When it comes to LLCs, similar to partnerships, they are taxed as pass-through entities by default filing no business tax returns. Yet, one of the biggest LLC benefits here is the ultimate flexibility. This business structure allows choosing to be taxed either as a partnership or as a corporation. What’s more, you can swap for a different taxation method at any time by applying registration amendments to the IRS.
Taking into account all pros and cons and differences between these business structures, a corporation is an optimal form for bigger companies or those that have rapid growth in their business plans. Besides, providing closer control over the business, corporations are more attractive for foreign investors and investments overall, not to mention that corporation state laws don’t change by state, which is yet another selling point if you think about expanding your business in the future.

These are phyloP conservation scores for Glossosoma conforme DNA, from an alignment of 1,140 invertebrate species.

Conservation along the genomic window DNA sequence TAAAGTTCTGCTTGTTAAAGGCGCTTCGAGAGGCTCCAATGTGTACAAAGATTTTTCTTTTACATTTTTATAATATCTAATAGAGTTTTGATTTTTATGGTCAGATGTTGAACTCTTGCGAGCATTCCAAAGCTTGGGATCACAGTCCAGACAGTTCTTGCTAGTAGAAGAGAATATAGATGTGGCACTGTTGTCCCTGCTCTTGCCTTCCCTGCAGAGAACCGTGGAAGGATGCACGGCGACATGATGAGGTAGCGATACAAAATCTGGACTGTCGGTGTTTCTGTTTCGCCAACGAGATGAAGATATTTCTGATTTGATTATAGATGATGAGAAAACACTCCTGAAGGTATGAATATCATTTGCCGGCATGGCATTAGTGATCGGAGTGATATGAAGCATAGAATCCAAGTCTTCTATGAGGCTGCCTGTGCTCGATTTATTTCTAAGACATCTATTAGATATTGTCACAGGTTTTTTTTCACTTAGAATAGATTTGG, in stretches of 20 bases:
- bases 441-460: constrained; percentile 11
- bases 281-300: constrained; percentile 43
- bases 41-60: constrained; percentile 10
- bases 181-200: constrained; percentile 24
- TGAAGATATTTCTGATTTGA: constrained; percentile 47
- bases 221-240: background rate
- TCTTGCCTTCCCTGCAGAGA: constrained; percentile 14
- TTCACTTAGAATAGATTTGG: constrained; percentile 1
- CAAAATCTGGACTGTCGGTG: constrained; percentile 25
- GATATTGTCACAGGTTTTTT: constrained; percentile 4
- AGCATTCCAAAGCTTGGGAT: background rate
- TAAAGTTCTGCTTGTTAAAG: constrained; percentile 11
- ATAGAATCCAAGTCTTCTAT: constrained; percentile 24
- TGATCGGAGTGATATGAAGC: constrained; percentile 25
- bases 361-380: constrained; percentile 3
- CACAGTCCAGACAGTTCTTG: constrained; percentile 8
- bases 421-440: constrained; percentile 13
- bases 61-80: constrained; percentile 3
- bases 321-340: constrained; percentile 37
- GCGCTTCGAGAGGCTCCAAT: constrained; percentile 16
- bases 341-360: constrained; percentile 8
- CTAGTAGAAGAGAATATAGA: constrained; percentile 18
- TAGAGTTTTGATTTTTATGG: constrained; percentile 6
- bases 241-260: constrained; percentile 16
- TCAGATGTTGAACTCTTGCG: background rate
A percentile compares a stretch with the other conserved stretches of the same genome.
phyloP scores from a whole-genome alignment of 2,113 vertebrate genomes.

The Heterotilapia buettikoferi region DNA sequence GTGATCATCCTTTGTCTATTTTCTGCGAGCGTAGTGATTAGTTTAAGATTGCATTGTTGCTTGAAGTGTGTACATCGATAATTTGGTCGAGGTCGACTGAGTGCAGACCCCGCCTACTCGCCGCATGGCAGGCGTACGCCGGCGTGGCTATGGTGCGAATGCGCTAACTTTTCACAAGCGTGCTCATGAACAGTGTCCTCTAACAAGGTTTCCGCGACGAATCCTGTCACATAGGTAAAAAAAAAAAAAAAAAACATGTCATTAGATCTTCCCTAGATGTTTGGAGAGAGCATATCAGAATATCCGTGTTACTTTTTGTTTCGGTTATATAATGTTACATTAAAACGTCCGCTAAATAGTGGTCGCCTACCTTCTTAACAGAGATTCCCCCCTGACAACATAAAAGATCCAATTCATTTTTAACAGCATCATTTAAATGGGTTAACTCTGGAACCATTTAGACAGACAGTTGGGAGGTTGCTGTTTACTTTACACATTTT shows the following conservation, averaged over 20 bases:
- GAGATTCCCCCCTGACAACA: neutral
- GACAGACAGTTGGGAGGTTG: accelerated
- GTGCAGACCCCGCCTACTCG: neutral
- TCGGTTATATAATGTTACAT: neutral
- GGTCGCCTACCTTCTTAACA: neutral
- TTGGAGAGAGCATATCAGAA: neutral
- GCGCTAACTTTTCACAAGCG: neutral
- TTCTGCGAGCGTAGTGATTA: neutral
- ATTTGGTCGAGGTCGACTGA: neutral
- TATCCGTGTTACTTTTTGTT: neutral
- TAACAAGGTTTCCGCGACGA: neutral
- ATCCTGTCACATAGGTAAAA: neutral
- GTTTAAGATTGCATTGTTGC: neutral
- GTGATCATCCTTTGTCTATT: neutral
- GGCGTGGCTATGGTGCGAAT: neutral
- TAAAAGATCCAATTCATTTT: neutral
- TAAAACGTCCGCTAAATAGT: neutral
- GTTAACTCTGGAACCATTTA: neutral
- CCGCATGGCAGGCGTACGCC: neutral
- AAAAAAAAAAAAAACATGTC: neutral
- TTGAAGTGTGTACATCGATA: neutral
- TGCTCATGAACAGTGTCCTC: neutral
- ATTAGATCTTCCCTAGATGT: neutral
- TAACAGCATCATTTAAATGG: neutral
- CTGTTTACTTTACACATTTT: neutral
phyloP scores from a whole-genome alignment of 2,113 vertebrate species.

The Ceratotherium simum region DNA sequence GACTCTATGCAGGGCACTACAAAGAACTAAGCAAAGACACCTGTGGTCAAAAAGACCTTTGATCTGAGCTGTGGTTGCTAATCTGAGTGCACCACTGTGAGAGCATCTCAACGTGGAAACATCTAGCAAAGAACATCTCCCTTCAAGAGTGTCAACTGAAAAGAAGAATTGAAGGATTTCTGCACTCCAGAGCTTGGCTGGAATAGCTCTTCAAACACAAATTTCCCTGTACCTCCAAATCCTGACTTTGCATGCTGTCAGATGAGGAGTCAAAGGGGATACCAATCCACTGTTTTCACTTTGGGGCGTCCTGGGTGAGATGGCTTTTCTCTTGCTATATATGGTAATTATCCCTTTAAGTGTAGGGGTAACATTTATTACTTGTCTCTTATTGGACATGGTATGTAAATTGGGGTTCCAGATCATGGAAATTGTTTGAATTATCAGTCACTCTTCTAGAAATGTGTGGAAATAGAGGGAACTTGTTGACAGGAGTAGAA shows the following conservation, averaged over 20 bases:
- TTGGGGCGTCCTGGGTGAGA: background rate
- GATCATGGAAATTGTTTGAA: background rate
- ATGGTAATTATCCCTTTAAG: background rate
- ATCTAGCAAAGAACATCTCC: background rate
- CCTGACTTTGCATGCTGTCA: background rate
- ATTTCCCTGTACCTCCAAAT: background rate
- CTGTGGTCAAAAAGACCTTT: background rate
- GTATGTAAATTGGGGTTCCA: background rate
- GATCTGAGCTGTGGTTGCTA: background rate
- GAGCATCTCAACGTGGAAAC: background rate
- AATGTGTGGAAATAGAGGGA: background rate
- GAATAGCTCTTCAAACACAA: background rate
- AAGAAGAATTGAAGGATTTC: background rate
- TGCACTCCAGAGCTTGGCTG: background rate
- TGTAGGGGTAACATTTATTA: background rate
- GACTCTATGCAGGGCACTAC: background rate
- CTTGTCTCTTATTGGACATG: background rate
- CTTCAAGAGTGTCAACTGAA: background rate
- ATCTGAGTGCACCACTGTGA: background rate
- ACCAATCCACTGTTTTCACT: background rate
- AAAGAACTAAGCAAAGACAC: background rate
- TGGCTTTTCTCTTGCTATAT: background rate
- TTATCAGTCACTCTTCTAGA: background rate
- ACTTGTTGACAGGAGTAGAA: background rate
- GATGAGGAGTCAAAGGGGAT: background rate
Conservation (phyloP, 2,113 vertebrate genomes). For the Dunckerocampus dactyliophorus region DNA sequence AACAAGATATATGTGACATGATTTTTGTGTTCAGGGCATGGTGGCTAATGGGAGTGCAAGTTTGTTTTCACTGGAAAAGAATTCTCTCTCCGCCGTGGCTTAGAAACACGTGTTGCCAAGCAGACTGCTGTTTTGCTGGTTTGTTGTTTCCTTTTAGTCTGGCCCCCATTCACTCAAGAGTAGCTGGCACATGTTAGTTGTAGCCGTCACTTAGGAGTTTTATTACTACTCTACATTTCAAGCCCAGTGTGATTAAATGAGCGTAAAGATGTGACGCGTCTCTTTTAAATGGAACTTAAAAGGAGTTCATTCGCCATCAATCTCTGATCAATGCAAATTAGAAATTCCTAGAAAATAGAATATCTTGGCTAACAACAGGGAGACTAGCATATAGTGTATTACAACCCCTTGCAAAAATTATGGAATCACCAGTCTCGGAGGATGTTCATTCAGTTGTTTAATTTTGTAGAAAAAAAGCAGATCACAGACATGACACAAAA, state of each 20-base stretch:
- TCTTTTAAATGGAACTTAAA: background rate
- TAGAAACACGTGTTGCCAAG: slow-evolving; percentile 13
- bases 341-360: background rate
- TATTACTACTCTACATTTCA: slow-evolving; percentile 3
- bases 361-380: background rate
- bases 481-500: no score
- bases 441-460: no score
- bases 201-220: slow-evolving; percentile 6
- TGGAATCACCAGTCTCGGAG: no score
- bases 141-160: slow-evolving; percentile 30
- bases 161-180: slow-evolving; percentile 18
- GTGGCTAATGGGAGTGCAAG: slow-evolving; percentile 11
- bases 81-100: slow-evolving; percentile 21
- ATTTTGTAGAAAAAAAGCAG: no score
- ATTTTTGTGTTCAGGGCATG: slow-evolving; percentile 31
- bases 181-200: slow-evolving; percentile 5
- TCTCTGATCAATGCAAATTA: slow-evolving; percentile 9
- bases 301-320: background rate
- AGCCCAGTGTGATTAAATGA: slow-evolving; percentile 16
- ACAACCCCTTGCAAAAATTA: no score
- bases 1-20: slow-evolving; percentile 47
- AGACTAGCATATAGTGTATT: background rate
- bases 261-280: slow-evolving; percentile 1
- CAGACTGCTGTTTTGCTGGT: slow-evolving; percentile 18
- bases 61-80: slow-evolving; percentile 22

A relatively new business structure created to maintain small-to-midsize businesses, an LLC is a great choice for startupers and business newcomers as well as for small-scale businesses operating at a certain state. It offers flexibility at all stages and makes it easy to legally run your business.
Once you make up your mind about the best business structure for your future company, you might seek some help in business formation. And this is where LLC services come into play. To pick the one that will meet all your demands without searching high and low, we suggest setting your eyes on ZenBusiness or LegalZoom, both being reputed industry top-liners.